Name: Prudent Ndihokubwayo
Town: Auburn/Bujumbura, Burundi
Prudent Ndihokubwayo spent years sweeping up the notes and wrappers left behind in classrooms at the University of Southern Maine. All the while, he couldn’t wait to get his protective hands around the one precious piece of paper he worked so hard to earn – his diploma.
He’ll graduate on Saturday, May 7, with a bachelor’s degree in English, which is even more remarkable considering he could barely speak English about 10 years ago. The language gap was one of many challenges he faced when he fled to Maine from Burundi in 2011. He arrived only with a few changes of clothes and memories of the family he left behind.
“I didn’t have any plan because I didn’t even know that I was going to come here,” Ndihokubwayo said. “I was not planning to come here. It just happened so fast that, ‘Hey, there’s trouble. You’ve got to go.’”
The threat of “trouble” has hung over Burundi for decades. Burundi is located in central Africa just south of Rwanda. In addition to a border, the two countries also share a history of conflict between the Tutsi and Hutu ethnic groups. Burundi’s government and economy have struggled for stability amid periodic flare-ups of violence.
Ndihokubwayo doesn’t like to talk about the specific reasons for his departure, but the choice was clear when his uncle arranged to send him off to join a small community of Burundian expatriates in Maine. Through those connections, they learned of the assistance programs for immigrants that would make it possible for Ndihokubwayo to start his new life.
USM was one of the few employers that Ndihokubwayo found willing to take a chance on a non-citizen with limited English skills. Even then, his lack of a driver’s license only qualified him to join the custodial crew on a temporary basis.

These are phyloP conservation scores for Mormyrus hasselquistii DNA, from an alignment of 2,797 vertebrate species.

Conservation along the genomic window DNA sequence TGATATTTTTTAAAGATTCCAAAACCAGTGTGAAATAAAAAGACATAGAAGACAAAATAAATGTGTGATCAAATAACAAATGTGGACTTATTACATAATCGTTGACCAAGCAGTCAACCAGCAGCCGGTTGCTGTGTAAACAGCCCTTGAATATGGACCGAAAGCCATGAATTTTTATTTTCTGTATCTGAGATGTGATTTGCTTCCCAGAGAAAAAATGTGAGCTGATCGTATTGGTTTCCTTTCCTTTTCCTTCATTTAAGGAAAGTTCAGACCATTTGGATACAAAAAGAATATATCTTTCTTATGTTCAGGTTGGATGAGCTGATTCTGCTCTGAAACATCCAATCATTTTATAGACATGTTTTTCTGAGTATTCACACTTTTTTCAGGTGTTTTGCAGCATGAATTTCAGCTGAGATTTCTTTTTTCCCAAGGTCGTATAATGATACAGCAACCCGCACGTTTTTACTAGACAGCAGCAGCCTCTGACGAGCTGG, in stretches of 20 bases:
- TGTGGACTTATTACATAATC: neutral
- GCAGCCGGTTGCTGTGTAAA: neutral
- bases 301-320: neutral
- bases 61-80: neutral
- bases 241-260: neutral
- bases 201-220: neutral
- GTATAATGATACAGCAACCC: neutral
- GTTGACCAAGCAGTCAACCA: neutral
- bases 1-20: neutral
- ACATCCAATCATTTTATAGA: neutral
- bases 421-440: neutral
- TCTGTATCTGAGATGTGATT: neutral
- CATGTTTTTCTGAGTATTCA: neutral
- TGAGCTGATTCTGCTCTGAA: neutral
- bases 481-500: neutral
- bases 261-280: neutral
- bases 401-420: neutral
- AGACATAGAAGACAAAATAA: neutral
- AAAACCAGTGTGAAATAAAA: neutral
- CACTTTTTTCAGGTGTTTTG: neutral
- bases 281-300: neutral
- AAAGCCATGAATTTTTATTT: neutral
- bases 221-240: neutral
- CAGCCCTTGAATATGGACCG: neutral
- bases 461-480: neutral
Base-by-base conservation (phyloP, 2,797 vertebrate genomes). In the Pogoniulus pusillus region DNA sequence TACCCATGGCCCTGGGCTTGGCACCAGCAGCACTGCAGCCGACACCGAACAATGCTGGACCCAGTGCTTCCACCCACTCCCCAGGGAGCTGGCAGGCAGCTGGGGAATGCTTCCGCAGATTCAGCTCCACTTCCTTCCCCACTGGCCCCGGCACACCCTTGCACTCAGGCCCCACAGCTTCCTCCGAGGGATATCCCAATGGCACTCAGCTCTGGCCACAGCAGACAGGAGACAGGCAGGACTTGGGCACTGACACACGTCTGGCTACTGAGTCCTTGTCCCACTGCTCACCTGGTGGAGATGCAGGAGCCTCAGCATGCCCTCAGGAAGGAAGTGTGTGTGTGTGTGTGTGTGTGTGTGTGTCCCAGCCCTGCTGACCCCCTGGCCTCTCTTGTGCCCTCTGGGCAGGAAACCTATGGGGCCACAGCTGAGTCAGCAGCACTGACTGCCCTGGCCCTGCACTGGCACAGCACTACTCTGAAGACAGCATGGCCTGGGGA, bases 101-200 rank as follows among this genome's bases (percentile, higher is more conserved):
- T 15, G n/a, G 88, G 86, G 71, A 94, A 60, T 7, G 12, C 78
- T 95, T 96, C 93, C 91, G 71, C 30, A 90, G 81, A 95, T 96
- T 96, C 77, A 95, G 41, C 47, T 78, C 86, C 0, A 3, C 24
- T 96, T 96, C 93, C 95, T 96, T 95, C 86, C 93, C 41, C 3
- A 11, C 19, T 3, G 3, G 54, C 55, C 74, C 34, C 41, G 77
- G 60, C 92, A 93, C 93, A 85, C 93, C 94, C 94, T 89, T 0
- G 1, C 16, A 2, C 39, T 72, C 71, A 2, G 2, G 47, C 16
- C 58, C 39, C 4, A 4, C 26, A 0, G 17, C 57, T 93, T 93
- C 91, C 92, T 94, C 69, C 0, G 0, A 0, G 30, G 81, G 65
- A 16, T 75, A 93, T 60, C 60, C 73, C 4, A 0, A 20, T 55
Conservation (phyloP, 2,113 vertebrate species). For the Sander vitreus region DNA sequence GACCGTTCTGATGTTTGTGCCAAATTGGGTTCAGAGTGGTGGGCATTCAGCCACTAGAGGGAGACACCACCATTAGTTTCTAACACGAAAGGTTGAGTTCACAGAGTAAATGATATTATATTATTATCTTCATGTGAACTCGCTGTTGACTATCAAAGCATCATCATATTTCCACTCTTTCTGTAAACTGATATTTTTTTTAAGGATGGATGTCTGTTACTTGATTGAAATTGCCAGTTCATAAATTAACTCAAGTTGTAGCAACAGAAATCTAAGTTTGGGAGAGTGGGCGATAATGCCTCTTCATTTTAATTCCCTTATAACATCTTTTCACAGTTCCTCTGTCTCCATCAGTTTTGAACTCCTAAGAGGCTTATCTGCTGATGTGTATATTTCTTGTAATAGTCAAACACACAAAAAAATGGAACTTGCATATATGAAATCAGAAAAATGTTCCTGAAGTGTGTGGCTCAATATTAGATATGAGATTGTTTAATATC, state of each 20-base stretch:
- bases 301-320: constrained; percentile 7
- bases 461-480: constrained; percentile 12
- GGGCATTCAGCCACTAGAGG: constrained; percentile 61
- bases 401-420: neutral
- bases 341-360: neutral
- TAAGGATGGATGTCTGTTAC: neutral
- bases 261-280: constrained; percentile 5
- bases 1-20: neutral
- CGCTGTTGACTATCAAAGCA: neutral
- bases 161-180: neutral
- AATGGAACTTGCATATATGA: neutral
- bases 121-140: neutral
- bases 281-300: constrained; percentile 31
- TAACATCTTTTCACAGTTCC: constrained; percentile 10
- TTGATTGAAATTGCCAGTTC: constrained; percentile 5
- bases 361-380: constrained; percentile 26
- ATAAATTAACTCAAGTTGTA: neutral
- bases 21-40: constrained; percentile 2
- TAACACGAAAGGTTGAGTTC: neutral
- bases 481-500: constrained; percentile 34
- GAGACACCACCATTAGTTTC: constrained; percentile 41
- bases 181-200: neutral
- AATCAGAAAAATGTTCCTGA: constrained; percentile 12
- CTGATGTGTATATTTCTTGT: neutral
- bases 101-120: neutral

A voracious work ethic soon made Ndihokubwayo indispensable. He worked overnights and early mornings, whenever and wherever management needed him. On his days off from work, he stayed busy as a student of English as a Second Language through Portland Adult Education.
The name of the class is a misnomer since English is actually Ndihokubwayo’s fourth language after Kirundi, Swahili, and French. Between his linguistic fluency and personal understanding of the immigrant experience, Ndihokubwayo was often asked by his USM managers to help communicate with co-workers who shared a similar background.
“Each connection with Prudent reminds me to pause and practice gratitude for our home we share at USM,” said Kristen Case, Director of Facilities Management for Custodial Services. “He reminds me that we pass people in the halls facing challenges greater than mine. He reminds me to be kind and supportive even when it’s difficult. He reminds me that our past, present, or future challenges will not limit our ability to be our best selves.”
By the time Ndihokubwayo passed his driver’s test, a full-time USM job was waiting for him with an eventual promotion to third-shift manager. Ndihokubwayo’s ambitions, however, went even further. One of the benefits of his new staff position was free access to university-level courses.
Before leaving Burundi, Ndihokubwayo completed a year of higher education with his sights set on a degree in Business Administration. His first instinct was to resume those studies, but he soon found himself drawn to the arts.
“I have goals and dreams that I might not have had when I was back home (in Burundi),” Ndihokubwayo said. “I would never dream to be a writer if I was home because I didn’t grow up noticing people write, but here, there’s inspiration around, and people write and push me to do that.”
Ndihokubwayo is working on a memoir detailing the first 10 years of his life in the United States with sequels planned for each following decade. As a Cinema Studies minor, he’d also love to see Hollywood take a crack at adapting his story into a movie.
His goal isn’t self-aggrandizement. Ndihokubwayo measures success by his ability to inspire other people. For children in Burundi, in particular, he knows how much it would mean to have a role model who celebrates their heritage on the world stage.
“When you have a gift, it’s not just for you,” Ndihokubwayo said. “A gift is like a fruit, it’s like an apple. You never see an apple eating itself. It’s for other people to enjoy. I see my gift as a fruit for people to enjoy.”